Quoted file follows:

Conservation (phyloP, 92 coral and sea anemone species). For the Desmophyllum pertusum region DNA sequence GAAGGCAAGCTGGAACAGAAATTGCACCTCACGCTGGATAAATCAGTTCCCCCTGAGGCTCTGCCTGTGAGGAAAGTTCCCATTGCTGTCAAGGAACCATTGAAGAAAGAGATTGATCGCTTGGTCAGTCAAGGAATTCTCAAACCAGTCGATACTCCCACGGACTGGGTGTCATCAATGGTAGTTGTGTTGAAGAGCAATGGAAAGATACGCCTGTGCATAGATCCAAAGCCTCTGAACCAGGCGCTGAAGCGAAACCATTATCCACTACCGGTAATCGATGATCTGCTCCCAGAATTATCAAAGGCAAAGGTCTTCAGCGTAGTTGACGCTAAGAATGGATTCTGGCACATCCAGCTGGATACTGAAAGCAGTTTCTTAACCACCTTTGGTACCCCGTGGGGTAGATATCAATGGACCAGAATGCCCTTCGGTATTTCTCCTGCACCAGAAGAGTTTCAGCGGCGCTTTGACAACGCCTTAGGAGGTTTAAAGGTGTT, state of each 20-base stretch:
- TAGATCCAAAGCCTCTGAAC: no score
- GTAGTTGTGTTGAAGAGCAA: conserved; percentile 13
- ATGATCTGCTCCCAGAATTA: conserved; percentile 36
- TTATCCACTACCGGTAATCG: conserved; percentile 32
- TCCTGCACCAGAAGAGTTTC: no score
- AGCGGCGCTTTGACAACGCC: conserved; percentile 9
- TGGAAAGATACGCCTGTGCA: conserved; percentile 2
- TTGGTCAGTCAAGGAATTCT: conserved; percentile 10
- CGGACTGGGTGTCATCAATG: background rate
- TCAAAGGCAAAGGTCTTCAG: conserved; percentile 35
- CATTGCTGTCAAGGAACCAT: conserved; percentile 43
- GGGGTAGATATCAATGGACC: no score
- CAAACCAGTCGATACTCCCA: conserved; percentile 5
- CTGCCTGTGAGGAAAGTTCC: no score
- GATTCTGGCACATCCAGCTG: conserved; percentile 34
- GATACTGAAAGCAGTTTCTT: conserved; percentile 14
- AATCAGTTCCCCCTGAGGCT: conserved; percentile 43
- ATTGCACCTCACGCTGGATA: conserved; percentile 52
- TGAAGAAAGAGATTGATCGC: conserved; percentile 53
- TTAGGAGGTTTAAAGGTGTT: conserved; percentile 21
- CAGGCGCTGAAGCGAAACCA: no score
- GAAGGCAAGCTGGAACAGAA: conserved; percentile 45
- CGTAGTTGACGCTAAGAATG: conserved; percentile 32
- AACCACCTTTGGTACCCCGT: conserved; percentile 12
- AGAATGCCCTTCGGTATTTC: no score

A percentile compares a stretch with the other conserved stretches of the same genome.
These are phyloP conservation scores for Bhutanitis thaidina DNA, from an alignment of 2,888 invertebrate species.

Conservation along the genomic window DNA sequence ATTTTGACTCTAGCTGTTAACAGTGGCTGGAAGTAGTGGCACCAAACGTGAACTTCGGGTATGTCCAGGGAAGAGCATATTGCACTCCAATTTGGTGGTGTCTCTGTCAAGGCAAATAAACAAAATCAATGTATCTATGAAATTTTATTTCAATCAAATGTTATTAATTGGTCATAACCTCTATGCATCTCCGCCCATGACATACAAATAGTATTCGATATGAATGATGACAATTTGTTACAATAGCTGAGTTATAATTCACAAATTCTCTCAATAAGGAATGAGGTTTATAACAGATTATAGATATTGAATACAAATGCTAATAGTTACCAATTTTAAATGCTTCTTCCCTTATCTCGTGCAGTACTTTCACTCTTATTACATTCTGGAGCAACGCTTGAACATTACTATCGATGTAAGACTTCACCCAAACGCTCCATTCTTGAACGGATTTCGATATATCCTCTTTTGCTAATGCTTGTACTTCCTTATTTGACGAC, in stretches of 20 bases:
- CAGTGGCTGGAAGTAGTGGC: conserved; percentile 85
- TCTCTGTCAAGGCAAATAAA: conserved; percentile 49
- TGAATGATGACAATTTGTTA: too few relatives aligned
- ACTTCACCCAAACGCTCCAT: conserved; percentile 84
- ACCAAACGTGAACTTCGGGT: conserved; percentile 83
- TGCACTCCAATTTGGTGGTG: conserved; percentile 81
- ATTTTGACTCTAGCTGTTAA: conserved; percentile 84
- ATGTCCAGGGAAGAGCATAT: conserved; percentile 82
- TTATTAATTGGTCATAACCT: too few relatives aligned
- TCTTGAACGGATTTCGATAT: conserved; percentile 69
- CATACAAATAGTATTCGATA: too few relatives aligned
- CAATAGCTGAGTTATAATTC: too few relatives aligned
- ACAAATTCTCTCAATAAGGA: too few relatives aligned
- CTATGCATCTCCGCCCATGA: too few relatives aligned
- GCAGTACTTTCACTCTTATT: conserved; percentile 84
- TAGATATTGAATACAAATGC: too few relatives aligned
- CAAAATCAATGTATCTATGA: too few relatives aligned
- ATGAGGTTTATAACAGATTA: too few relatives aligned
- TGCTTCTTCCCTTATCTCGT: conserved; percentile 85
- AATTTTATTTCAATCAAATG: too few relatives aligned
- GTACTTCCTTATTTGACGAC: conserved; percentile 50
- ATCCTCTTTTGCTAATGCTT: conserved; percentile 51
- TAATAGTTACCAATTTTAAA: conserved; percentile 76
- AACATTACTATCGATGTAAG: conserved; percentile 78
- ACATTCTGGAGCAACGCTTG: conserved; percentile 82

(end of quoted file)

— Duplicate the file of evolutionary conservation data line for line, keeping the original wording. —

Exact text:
Conservation (phyloP, 92 coral and sea anemone species). For the Desmophyllum pertusum region DNA sequence GAAGGCAAGCTGGAACAGAAATTGCACCTCACGCTGGATAAATCAGTTCCCCCTGAGGCTCTGCCTGTGAGGAAAGTTCCCATTGCTGTCAAGGAACCATTGAAGAAAGAGATTGATCGCTTGGTCAGTCAAGGAATTCTCAAACCAGTCGATACTCCCACGGACTGGGTGTCATCAATGGTAGTTGTGTTGAAGAGCAATGGAAAGATACGCCTGTGCATAGATCCAAAGCCTCTGAACCAGGCGCTGAAGCGAAACCATTATCCACTACCGGTAATCGATGATCTGCTCCCAGAATTATCAAAGGCAAAGGTCTTCAGCGTAGTTGACGCTAAGAATGGATTCTGGCACATCCAGCTGGATACTGAAAGCAGTTTCTTAACCACCTTTGGTACCCCGTGGGGTAGATATCAATGGACCAGAATGCCCTTCGGTATTTCTCCTGCACCAGAAGAGTTTCAGCGGCGCTTTGACAACGCCTTAGGAGGTTTAAAGGTGTT, state of each 20-base stretch:
- TAGATCCAAAGCCTCTGAAC: no score
- GTAGTTGTGTTGAAGAGCAA: conserved; percentile 13
- ATGATCTGCTCCCAGAATTA: conserved; percentile 36
- TTATCCACTACCGGTAATCG: conserved; percentile 32
- TCCTGCACCAGAAGAGTTTC: no score
- AGCGGCGCTTTGACAACGCC: conserved; percentile 9
- TGGAAAGATACGCCTGTGCA: conserved; percentile 2
- TTGGTCAGTCAAGGAATTCT: conserved; percentile 10
- CGGACTGGGTGTCATCAATG: background rate
- TCAAAGGCAAAGGTCTTCAG: conserved; percentile 35
- CATTGCTGTCAAGGAACCAT: conserved; percentile 43
- GGGGTAGATATCAATGGACC: no score
- CAAACCAGTCGATACTCCCA: conserved; percentile 5
- CTGCCTGTGAGGAAAGTTCC: no score
- GATTCTGGCACATCCAGCTG: conserved; percentile 34
- GATACTGAAAGCAGTTTCTT: conserved; percentile 14
- AATCAGTTCCCCCTGAGGCT: conserved; percentile 43
- ATTGCACCTCACGCTGGATA: conserved; percentile 52
- TGAAGAAAGAGATTGATCGC: conserved; percentile 53
- TTAGGAGGTTTAAAGGTGTT: conserved; percentile 21
- CAGGCGCTGAAGCGAAACCA: no score
- GAAGGCAAGCTGGAACAGAA: conserved; percentile 45
- CGTAGTTGACGCTAAGAATG: conserved; percentile 32
- AACCACCTTTGGTACCCCGT: conserved; percentile 12
- AGAATGCCCTTCGGTATTTC: no score

A percentile compares a stretch with the other conserved stretches of the same genome.
These are phyloP conservation scores for Bhutanitis thaidina DNA, from an alignment of 2,888 invertebrate species.

Conservation along the genomic window DNA sequence ATTTTGACTCTAGCTGTTAACAGTGGCTGGAAGTAGTGGCACCAAACGTGAACTTCGGGTATGTCCAGGGAAGAGCATATTGCACTCCAATTTGGTGGTGTCTCTGTCAAGGCAAATAAACAAAATCAATGTATCTATGAAATTTTATTTCAATCAAATGTTATTAATTGGTCATAACCTCTATGCATCTCCGCCCATGACATACAAATAGTATTCGATATGAATGATGACAATTTGTTACAATAGCTGAGTTATAATTCACAAATTCTCTCAATAAGGAATGAGGTTTATAACAGATTATAGATATTGAATACAAATGCTAATAGTTACCAATTTTAAATGCTTCTTCCCTTATCTCGTGCAGTACTTTCACTCTTATTACATTCTGGAGCAACGCTTGAACATTACTATCGATGTAAGACTTCACCCAAACGCTCCATTCTTGAACGGATTTCGATATATCCTCTTTTGCTAATGCTTGTACTTCCTTATTTGACGAC, in stretches of 20 bases:
- CAGTGGCTGGAAGTAGTGGC: conserved; percentile 85
- TCTCTGTCAAGGCAAATAAA: conserved; percentile 49
- TGAATGATGACAATTTGTTA: too few relatives aligned
- ACTTCACCCAAACGCTCCAT: conserved; percentile 84
- ACCAAACGTGAACTTCGGGT: conserved; percentile 83
- TGCACTCCAATTTGGTGGTG: conserved; percentile 81
- ATTTTGACTCTAGCTGTTAA: conserved; percentile 84
- ATGTCCAGGGAAGAGCATAT: conserved; percentile 82
- TTATTAATTGGTCATAACCT: too few relatives aligned
- TCTTGAACGGATTTCGATAT: conserved; percentile 69
- CATACAAATAGTATTCGATA: too few relatives aligned
- CAATAGCTGAGTTATAATTC: too few relatives aligned
- ACAAATTCTCTCAATAAGGA: too few relatives aligned
- CTATGCATCTCCGCCCATGA: too few relatives aligned
- GCAGTACTTTCACTCTTATT: conserved; percentile 84
- TAGATATTGAATACAAATGC: too few relatives aligned
- CAAAATCAATGTATCTATGA: too few relatives aligned
- ATGAGGTTTATAACAGATTA: too few relatives aligned
- TGCTTCTTCCCTTATCTCGT: conserved; percentile 85
- AATTTTATTTCAATCAAATG: too few relatives aligned
- GTACTTCCTTATTTGACGAC: conserved; percentile 50
- ATCCTCTTTTGCTAATGCTT: conserved; percentile 51
- TAATAGTTACCAATTTTAAA: conserved; percentile 76
- AACATTACTATCGATGTAAG: conserved; percentile 78
- ACATTCTGGAGCAACGCTTG: conserved; percentile 82